Look closely and you can see the occupation assume yet more of a communal space’s features in real time. There’s now a community kitchen and a community library. Academics are conducting on-site teach-ins. Visitors can learn about the occupation from the information desk, and even pick up Occupy Wall Street’s official newsletter, the cheekily named Occupied Wall Street Journal. Most crucially, the occupation provides a space around which to plan and orchestrate protests. Real protests.

This is what makes Occupy Wall Street so radical: counter-establishment communal spaces are so thoroughly marginalized that even instituting one has become a radical act. By framing this act as an “occupation” and heavily promoting it over the Internet, the creators of Occupy Wall Street have guaranteed themselves a large audience they can try to draw into this space. Better yet, they’ve spawned copycats, from Occupy Chicago to Occupy Prague.

The occupiers should be proud of these successes, but they should also recognize that they are only short-term gains. All of the various occupations will fade away eventually; Occupy Wall Street will only have been successful if long-term sustainable communal spaces take their place. If I were one of the Zucotti Park activists, I would start thinking about how to establish a permanent base somewhere else in the city, and how to continue drawing potential activists into that space. If they can maintain a little momentum even after the park finally empties out, then we might yet see an actual movement come out of this.

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6 Responses

  1. I don’t know. I mean, the fact that we have to spend so much time talking about what Occupy Wall Street “means” probably isn’t a good thing. The anarchists and socialists of 19th century Chicago knew exactly what they were doing when they established a physical community beyond the ideology; listening to interviews with the occupiers, it doesn’t seem like there’s a similar common purpose.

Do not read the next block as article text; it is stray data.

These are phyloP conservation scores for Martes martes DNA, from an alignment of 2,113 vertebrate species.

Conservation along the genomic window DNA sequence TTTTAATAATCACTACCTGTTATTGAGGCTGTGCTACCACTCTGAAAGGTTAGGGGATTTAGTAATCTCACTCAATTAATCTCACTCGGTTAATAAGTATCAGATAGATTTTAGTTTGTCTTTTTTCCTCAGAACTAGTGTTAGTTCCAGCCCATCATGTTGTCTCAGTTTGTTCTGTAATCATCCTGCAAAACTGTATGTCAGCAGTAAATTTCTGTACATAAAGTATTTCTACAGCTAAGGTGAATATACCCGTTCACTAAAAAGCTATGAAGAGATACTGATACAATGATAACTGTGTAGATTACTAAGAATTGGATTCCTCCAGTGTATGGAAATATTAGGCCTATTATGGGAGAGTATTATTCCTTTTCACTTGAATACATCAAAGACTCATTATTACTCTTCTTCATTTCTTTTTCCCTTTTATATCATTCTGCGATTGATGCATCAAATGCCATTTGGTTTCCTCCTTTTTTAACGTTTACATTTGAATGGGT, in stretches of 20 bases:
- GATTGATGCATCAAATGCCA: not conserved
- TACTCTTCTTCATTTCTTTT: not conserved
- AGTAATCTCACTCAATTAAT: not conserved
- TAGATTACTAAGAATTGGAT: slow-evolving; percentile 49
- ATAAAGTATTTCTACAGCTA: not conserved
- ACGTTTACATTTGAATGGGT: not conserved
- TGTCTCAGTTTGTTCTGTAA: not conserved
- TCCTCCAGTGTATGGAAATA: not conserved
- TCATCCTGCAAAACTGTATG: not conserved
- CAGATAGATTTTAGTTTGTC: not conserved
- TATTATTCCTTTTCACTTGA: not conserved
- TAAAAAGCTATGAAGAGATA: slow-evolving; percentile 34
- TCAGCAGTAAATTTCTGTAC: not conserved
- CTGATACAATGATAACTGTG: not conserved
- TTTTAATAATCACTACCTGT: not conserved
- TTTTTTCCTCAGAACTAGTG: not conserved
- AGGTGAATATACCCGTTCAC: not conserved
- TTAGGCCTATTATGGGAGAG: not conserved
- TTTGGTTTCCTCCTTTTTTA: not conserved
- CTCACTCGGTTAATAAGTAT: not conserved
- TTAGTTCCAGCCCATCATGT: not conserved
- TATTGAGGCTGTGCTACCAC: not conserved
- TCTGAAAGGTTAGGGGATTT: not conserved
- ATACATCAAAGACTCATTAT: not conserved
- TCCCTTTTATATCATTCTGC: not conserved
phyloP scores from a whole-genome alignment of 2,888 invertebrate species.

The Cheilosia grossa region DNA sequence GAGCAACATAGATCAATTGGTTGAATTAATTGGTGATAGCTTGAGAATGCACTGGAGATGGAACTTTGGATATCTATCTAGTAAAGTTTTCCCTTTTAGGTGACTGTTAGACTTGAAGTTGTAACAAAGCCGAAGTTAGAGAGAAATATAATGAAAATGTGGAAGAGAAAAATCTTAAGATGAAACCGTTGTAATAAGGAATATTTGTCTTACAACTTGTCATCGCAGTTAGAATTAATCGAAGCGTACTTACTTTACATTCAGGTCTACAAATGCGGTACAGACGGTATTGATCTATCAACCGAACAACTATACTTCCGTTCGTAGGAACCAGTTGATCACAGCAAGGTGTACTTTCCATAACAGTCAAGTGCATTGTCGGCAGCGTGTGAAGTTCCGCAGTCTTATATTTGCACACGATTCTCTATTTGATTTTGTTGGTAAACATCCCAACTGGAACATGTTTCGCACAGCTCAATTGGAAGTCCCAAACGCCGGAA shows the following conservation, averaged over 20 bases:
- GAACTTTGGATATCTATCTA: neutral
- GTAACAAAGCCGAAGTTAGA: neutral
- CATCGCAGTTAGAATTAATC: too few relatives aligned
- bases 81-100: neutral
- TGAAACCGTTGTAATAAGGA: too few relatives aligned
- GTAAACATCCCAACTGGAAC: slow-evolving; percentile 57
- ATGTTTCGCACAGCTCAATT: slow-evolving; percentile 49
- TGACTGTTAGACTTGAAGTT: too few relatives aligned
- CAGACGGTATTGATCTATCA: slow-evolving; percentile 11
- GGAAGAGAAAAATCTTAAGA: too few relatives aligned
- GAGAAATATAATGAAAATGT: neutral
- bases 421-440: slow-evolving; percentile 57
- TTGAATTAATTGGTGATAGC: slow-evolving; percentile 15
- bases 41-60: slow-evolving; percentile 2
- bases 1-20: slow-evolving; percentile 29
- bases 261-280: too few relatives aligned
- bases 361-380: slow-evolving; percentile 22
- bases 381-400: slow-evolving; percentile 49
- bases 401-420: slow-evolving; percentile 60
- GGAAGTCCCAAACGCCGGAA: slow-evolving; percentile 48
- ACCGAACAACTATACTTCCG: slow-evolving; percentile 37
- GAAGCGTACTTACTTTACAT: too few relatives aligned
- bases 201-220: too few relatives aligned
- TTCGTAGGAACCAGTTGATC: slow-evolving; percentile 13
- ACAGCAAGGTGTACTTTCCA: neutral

What is interesting, though, is that the OWS folks seem to be operating from a sort of left-incoherence that is parallel to the right-incoherence of the Tea Party. Neither one is making much sense, but the appeals have emotional resonance. More interesting is the post-hoc attempts by wonks on both sides to attach concrete, reasoned policy proposals to the emotional appeals. I agree strongly with the left-emotional appeals as well as the policies folks are attempting to graft onto them, but it definitely seems like there’s a concerted effort out there to co-opt the occupation in favor of long-standing progressive goals.

  2. It is communal space (reminds me a bit of the old Arts Lab in London, or pubs or that matter) but it also has a particular purpose, that is to address the problem of unregulated global elites which have caused such horrendous damage to the mass of us and serve as a focus and inspiration for others to join the effort for change.

    They may have to move indoors in the worst weather if they’re not allowed to put up structures, but a big part of #OccupyWallStreet is to reclaim public space.

  3. I stand 110% with OWS. Which is why I am so distressed when I see plenty of the “left incoherence” Corey refers to above.

    A few days ago, I tried to address this with a very brief, concrete, repeatable draft declaration. It’s gotten some good feedback and is reportedly in use as part of Occupy Dallas. The draft is here:


    And its rationale is here


  4. Just for the record, Zuccotti Park was already a place where people interacted with each other, and this tiny park was important to our community. People ate lunch there; my dogs liked to go there. I’ve had many lovely chats with tourists in the park; and I’m friends with the farmer’s market people and the street vendors. The park was a relaxed, friendly and safe place to spend a few minutes outdoors.

    Speaking of street vendors, their business is down due to the protest. The weekly farmer’s market is losing customers too; the atmosphere is noisy, unpleasant and a bit intimidating at times; I assume their customers just don’t bother. The farmer’s market has also seen a rise in theft since the protest started.. We are worried about the future of our farmer’s market and are trying to figure out something the community can do to help them.

    Even a tiny bit of green space is important, and these simple, human things are priceless in a city, perhaps more so with the destruction and seemingly endless construction after 9/11. The park was destroyed on 9/11 and used for construction equipment for a long time after that; we were very glad when it reopened.